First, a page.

The serve is a throw.
That line is both the title and the first paragraph for a reason – it constitutes the single most important insight that underpins effective serving. If you can throw well, and you can utilize that same fundamental movement pattern when you serve, you’ll serve well.
You’re a Biologically Great Thrower
Human beings are naturally adept throwers. In fact, man’s ability to throw likely contributed strongly to our ballooning intelligence throughout the millennia.
The ability to kill prey from range, first accomplished with the atlatl, made the hunting process significantly more efficient and drastically reduced the risk of injury during a hunt. This improvement allowed humans to provision the vast nutritional resources required to support our ever smarter, ever hungrier brains.
Today’s human brains, despite constituting only about 2% of the body’s mass, consume roughly 20% of its glucose. In other words, constantly running a supercomputer inside your head takes a lot of energy to pull off. Who would have guessed?
Throwing itself is actually such a powerful adaptation that popular comedic biology YouTuber “TierZoo” suggests that even if humans hadn’t developed IQs that dwarfed the rest of the animal kingdom, the abilities of throwing and sweating on their own would have been enough to render us the dominant primate species today.
Needless to say, if throwing is this deeply ingrained in our biology, it makes sense that we’d want to harness it for athletic performance.
Throwing Biomechanics are Universal
The biomechanics that allow MLB pitcher Jacob deGrom to throw a 100 mph fastball, and that allow NFL Quarterback Patrick Mahomes to launch the ball 83 yards down field, are the same mechanics that allow Andy Roddick to bomb 145 mph serves.
Throwing mechanics are almost universal across sports. In a video discussing NFL Quarterback mechanics, technique coach Tom House explains research they’ve done showing that the football throwing mechanics of quarterback Drew Brees and the baseball throwing mechanics of pitcher Greg Maddux are nearly identical, despite the different sports the two are playing.
Throwing Applied to Tennis
Given that throwing is not only hard wired into our DNA, but also nearly universally applied in elite athletes across disparate sports, it shouldn’t surprise us that elite tennis athletes harness these same mechanics.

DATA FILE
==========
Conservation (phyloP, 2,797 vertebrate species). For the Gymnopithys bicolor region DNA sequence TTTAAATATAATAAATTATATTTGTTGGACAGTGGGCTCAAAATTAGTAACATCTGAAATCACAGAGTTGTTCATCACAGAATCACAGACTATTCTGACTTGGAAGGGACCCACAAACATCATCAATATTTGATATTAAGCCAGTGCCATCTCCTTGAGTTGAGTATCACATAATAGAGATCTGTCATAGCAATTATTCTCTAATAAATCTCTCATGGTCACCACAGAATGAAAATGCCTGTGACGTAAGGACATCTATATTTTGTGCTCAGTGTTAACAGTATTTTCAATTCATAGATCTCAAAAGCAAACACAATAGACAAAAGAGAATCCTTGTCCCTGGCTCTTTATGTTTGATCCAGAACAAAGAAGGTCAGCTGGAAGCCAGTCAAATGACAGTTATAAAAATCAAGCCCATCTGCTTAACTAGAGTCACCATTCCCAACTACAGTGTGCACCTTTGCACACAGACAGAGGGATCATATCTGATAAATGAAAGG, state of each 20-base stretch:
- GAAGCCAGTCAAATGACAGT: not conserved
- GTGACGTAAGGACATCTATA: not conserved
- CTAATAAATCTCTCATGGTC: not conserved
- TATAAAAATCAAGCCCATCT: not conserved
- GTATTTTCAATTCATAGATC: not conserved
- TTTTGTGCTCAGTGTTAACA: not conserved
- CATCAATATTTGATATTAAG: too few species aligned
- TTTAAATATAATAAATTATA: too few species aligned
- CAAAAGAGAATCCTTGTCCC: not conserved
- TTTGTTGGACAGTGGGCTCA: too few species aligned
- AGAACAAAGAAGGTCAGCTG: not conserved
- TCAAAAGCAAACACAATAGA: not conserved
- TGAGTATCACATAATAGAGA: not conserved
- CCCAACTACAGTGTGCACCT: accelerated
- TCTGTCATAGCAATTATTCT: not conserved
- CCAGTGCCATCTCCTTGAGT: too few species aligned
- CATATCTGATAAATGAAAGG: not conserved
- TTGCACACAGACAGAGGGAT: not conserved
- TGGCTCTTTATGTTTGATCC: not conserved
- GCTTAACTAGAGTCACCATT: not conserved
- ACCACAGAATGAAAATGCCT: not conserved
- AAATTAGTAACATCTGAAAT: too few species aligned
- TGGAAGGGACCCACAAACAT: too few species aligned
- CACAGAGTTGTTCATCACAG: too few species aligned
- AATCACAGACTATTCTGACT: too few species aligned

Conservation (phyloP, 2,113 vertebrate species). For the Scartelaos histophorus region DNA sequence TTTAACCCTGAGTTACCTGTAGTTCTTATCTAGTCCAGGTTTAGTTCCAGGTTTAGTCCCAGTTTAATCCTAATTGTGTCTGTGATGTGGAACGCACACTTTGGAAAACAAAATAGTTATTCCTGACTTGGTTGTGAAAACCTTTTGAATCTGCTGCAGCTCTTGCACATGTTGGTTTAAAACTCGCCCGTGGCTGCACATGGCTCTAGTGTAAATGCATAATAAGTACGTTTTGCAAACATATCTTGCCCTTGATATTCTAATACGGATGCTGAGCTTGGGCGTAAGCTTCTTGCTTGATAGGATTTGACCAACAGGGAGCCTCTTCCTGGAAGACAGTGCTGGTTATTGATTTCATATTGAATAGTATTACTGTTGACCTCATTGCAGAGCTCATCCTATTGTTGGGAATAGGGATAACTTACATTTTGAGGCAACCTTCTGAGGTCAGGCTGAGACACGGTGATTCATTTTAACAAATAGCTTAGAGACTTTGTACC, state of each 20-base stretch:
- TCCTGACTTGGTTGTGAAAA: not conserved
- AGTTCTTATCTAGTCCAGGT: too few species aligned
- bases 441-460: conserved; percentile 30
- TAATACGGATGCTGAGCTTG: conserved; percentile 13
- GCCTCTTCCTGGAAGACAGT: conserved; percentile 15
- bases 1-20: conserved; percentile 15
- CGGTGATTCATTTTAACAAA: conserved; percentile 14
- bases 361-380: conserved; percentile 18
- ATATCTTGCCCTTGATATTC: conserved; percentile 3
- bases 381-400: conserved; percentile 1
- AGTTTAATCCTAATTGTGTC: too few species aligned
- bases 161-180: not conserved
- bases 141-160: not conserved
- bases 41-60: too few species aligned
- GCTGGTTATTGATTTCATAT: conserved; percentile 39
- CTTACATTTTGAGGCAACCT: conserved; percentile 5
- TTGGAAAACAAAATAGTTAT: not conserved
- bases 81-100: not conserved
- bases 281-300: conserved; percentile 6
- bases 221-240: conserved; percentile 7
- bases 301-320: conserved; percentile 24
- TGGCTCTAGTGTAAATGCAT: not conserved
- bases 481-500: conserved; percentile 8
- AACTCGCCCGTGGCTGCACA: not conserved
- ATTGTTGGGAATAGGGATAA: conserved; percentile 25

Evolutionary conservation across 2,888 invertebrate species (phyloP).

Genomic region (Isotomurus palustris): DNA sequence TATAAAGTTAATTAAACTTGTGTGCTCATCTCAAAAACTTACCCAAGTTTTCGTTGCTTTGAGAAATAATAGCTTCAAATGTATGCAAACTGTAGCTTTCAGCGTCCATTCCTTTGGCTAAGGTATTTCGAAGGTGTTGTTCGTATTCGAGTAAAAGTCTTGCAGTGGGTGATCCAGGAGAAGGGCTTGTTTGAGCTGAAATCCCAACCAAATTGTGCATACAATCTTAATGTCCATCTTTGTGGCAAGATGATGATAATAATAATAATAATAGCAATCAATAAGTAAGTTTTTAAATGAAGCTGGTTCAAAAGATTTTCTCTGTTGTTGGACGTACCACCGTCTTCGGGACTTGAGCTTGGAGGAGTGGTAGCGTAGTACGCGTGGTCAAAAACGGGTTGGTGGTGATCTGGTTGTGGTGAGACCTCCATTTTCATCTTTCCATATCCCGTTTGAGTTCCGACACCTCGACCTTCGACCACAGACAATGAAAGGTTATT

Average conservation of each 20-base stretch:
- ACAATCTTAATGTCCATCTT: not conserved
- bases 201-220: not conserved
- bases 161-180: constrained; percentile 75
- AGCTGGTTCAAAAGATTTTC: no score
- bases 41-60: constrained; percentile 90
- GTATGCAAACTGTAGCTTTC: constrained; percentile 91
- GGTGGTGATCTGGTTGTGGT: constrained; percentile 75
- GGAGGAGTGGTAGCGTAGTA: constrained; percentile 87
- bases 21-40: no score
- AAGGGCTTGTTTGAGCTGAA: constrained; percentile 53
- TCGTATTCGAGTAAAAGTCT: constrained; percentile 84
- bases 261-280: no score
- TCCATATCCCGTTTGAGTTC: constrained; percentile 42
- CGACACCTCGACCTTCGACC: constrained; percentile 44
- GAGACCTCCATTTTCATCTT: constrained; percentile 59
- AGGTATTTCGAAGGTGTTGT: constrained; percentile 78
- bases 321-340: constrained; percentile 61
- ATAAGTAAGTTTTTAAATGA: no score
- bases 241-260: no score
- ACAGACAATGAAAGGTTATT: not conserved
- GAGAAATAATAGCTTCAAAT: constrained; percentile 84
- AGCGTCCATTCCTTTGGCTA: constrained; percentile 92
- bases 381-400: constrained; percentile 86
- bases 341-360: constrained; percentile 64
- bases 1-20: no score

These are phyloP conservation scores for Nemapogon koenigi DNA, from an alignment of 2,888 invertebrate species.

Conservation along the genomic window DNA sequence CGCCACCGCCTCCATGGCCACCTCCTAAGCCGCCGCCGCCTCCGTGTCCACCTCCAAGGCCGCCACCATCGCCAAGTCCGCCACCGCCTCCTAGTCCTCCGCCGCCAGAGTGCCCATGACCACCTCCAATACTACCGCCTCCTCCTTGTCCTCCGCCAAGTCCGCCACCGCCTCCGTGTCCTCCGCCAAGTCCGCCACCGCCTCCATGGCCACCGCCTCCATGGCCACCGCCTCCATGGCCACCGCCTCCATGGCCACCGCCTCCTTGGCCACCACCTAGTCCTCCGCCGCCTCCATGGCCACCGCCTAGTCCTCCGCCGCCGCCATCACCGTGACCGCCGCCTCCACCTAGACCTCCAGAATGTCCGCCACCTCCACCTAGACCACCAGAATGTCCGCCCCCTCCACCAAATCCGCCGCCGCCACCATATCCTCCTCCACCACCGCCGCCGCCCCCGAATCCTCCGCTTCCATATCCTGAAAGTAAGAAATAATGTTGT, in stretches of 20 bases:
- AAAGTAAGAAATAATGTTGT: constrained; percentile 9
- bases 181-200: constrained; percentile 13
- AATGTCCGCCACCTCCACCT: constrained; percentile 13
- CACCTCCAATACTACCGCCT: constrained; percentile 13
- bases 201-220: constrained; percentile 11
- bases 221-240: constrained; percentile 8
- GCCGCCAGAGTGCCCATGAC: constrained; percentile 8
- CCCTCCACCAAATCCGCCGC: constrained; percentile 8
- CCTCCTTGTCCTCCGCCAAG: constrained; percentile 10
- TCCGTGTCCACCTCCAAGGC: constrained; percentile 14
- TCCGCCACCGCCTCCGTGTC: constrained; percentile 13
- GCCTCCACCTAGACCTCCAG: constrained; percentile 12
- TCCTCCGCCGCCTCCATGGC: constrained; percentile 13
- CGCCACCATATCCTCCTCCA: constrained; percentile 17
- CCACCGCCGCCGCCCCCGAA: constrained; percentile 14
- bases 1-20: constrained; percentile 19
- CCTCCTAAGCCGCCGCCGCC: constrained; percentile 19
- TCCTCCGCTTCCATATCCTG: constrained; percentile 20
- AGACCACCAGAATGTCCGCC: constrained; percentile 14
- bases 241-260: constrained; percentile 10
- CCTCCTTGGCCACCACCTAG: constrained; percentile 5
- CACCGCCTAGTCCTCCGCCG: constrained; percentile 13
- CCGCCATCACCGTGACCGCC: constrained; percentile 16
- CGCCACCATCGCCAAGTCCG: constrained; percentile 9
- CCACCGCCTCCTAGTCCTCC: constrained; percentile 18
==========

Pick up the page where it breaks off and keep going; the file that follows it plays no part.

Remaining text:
But while nearly every elite tennis athlete throws on their serve, recreational players often don’t, because the manner by which throwing mechanics are harnessed is tennis is initially counterintuitive.
Unlike in a baseball throw, a tennis serve takes place above the athlete’s head. This, at first, is a bit awkward. Throwing requires rotating the trunk, and in doing so, whipping the arm around the torso. That action naturally happens to the side of the body, not above it, so adjustments are required to utilize that same kinetic chain on a tennis serve.
How to Throw on Your Serve
The first adjustment required to throw on the serve is in the same class as the adjustments you make (or should make) on your groundstrokes to handle low balls: tilt your torso. By pulling the non hitting-arm down, and the non-hitting shoulder with it, we tilt the torso off to the non-hitting side. After doing this, the exact same throwing motion that, before the tilt, would have taken place to the side of our body, now, after the tilt, takes place above our body. Hence we can use it for a tennis serve.
Getting this to happen naturally can be a bit of a challenge at first, but there are a few insights that might help. After you toss the ball, your goal is to throw the racket past it, not to “hit” it. If you can internalize that, your body will force you to tilt your torso, because it’s the only anatomical way you can throw the racket, and have it get close to the ball.
Throw Your Racket at the Net Post
The second important insight to efficient serving is that the racket is not thrown towards the service box. The racket is thrown towards the net post. There’s a significant difference between how a ball leaves the hand during a throw, and how a racket, being controlled by a throwing arm, rotates and strikes a ball.
At the moment of release during a pitcher’s throw to a catcher, his arm, hand, and fingers are all moving towards the target. But when we use these same biomechanics to throw our racket as we serve, if our arm, hand, and fingers are pointed towards the target, the strings will be pointed way off to the left (or right, if you’re a lefty).